The hit on marijuana

Student Legal Services wants you to know the laws governing weed

When it comes to using marijuana, everyone has a sense of what’s legal, but not everyone has the facts.

Student Legal Services wants you to know the laws governing weed

When it comes to using marijuana, everyone has a sense of what’s legal, but not everyone has the facts.

Because no student wants to suffer the inconvenience of sitting in the back of a squad car when they have studying to do, experts gave some helpful tips on search and seizure law relating to marijuana use.

Things to know:

– Avoid waiving your rights by consenting

– Ask if you are free to leave

– Ask for a lawyer before answering questions

– Know that an officer can never be talked out of what they want to do

– Decide, “Am I willing to deal with the inconvenience of court or deal with the much higher consequences of resisting arrest?”

– Know that rights for search and seizure only apply from the government

– Insist on a warrant

– Understand that smell is considered probable cause for search

Last week, Portland State’s Student Legal Services hosted a conversation with two local legal experts to clarify the haze and confusion surrounding the complicated legalities of medical marijuana use.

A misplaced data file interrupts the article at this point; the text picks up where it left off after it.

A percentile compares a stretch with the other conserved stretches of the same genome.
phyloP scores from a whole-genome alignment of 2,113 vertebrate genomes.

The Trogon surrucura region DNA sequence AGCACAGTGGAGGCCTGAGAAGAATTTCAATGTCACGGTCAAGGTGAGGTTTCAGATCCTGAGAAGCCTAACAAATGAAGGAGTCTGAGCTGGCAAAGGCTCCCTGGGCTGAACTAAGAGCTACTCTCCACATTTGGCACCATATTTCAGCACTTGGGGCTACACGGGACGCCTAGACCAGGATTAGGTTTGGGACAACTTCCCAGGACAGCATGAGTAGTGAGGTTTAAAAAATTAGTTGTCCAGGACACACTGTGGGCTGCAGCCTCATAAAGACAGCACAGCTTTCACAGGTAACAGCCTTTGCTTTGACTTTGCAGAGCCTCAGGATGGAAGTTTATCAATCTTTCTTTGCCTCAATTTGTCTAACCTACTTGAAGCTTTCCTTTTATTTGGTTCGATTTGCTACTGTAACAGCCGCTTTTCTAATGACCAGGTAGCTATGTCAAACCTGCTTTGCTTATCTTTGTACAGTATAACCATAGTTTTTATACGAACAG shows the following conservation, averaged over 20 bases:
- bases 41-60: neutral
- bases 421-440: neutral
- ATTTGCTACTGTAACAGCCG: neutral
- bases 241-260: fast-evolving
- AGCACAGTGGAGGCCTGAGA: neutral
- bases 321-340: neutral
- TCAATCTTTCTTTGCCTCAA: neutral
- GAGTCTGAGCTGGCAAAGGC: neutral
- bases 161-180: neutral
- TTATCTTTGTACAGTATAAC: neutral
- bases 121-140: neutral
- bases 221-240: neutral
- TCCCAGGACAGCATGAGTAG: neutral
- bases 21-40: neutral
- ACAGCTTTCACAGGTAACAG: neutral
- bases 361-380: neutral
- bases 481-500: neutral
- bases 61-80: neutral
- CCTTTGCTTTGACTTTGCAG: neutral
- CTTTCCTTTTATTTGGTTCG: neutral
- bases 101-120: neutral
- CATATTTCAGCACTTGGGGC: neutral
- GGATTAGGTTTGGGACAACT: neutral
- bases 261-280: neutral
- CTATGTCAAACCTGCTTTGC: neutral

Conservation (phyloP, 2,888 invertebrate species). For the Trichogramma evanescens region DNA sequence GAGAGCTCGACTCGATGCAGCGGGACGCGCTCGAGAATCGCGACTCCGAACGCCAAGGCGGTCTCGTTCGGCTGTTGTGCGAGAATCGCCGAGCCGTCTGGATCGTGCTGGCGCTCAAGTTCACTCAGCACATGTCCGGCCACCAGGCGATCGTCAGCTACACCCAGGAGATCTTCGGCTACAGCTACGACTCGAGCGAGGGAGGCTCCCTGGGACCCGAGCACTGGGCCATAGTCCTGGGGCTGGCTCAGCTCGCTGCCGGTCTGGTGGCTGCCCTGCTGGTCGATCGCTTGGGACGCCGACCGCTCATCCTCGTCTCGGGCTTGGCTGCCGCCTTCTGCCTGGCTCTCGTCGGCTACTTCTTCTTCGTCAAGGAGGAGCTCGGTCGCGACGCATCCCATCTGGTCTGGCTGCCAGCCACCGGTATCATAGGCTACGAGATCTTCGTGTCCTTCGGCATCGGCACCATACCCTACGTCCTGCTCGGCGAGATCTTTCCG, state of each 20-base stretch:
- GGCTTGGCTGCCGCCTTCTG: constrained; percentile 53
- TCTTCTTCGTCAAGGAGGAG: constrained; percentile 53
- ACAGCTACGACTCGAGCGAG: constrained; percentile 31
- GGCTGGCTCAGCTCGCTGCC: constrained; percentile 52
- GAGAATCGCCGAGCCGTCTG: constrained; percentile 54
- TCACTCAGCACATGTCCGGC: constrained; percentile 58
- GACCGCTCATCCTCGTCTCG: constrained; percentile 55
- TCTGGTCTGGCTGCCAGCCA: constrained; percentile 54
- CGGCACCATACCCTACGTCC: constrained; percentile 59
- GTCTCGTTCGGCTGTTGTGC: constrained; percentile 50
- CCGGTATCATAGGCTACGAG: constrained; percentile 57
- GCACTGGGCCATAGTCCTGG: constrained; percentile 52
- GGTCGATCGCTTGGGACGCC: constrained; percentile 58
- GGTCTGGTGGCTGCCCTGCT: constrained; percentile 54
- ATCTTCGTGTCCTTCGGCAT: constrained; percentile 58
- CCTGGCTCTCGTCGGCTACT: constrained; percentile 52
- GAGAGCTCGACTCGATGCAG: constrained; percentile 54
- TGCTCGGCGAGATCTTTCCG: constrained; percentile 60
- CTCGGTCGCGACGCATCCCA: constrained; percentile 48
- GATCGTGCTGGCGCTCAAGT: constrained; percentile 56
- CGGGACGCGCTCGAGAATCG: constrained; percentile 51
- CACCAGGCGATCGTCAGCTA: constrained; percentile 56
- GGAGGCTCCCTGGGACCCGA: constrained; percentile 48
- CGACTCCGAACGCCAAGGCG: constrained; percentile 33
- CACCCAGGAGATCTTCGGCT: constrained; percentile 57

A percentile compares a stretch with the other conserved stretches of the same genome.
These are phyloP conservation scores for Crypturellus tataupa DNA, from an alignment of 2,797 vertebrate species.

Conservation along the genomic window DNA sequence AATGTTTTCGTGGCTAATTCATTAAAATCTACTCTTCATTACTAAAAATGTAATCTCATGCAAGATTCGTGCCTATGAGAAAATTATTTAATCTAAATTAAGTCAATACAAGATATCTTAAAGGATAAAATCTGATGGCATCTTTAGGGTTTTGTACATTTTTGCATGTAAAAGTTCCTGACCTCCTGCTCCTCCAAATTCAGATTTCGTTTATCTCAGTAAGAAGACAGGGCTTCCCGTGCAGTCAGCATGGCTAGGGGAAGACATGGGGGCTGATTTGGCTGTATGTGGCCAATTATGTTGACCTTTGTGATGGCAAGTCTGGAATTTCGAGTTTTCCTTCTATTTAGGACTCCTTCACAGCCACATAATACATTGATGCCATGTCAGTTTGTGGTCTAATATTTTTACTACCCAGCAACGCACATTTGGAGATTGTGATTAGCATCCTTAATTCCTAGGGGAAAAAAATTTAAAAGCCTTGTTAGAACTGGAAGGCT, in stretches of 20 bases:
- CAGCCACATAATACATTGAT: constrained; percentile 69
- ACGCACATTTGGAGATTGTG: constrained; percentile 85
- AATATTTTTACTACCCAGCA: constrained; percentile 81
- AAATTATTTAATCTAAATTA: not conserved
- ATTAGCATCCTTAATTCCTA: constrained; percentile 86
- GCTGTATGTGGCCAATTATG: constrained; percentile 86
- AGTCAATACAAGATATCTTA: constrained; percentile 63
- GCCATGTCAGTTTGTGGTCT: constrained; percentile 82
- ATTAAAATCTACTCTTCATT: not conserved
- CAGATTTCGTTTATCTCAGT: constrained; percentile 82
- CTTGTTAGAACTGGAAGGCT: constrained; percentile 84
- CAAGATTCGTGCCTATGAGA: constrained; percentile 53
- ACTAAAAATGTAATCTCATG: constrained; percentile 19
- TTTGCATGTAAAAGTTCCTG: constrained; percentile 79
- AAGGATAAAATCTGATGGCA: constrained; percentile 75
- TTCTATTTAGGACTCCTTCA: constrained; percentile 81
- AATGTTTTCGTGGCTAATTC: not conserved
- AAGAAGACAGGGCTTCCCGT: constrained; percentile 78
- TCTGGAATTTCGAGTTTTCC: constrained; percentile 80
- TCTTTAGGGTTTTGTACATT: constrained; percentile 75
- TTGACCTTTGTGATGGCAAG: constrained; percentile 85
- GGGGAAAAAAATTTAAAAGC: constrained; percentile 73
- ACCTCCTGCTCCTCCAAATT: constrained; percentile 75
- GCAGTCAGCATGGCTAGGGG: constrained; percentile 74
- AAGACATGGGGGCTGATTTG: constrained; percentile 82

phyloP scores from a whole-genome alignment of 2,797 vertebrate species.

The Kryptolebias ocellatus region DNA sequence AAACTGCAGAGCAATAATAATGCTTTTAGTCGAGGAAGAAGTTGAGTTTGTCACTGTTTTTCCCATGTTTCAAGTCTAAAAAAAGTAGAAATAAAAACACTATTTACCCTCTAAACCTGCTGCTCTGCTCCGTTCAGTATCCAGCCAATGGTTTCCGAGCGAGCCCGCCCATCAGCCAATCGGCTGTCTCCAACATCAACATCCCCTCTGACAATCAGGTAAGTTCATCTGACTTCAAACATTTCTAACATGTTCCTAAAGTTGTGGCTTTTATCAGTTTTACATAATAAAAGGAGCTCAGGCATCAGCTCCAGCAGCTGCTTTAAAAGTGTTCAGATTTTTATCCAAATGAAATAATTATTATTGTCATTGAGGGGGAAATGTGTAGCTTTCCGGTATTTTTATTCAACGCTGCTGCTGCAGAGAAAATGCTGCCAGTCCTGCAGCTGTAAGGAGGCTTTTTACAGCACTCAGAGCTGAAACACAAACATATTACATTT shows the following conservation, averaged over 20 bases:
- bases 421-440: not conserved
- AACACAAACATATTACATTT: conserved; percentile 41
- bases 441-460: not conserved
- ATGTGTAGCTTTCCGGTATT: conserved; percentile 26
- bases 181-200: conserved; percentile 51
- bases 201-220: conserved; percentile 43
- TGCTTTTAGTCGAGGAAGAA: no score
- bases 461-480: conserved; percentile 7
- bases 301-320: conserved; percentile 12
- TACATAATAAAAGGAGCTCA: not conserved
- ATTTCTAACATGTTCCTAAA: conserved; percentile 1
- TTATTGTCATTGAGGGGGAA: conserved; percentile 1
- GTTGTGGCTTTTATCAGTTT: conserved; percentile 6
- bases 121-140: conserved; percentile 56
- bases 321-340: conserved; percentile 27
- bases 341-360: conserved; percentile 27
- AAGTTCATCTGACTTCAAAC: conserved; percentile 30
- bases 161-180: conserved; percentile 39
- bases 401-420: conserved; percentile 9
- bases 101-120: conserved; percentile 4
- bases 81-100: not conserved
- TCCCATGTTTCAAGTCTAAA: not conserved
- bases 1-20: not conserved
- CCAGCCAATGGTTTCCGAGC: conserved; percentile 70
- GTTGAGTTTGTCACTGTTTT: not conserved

Complimentary brownies were served at the event.

Lissa Kaufman, director of SLS and a lawyer for many students at PSU, said the goal of the event was to teach people about marijuana laws.

“So many people have the false perception that medical cards give them a free ride,” Kaufman said. “It is a common misperception, and there are consequences.”

The experts were Paul Loney and Kenneth Lerner, both defense attorneys with extensive backgrounds representing marijuana-related cases.

Loney is responsible for developing the legal blueprint for the first high-profile American cannabis cafe, and defends numerous medical marijuana businesses throughout Oregon. Lerner served as an assistant defender and as a federal public defender in Oregon from 1981 to 1990, and is listed in Best Lawyers In America.

Students with medical marijuana cards need to be aware of the consequences of using marijuana outside of the program’s rules, the speakers said. Students risk losing federal loans, getting their driver’s licenses
revoked for possession (even if it’s less than an ounce) and being subject to discrimination by employers.

If the person does not have an authorized medical card, consequences are far worse and contingent upon a variety of factors.

While a medical card legally ensures one’s ability to smoke marijuana and grow a specific number plants in private, it is illegal, according to state law and federal law, to medicate in public or drive under the influence. If guilty of these offenses, students are subject to up to two years of federal student aid ineligibility. Furthermore, state aid can be denied as well.

“The most important things people must keep in mind is following the code of conduct with the medical card. Public use is the biggest problem. Most students smoke in public and end up getting nailed for it,” Loney said.

In Oregon, with a medical card, 18 mature marijuana plants can be grown under the stipulation that it is in private.

However, campus housing dwellers be warned: The campus housing agreement contract follows federal law, which does not recognize medical marijuana use as a legitimate right.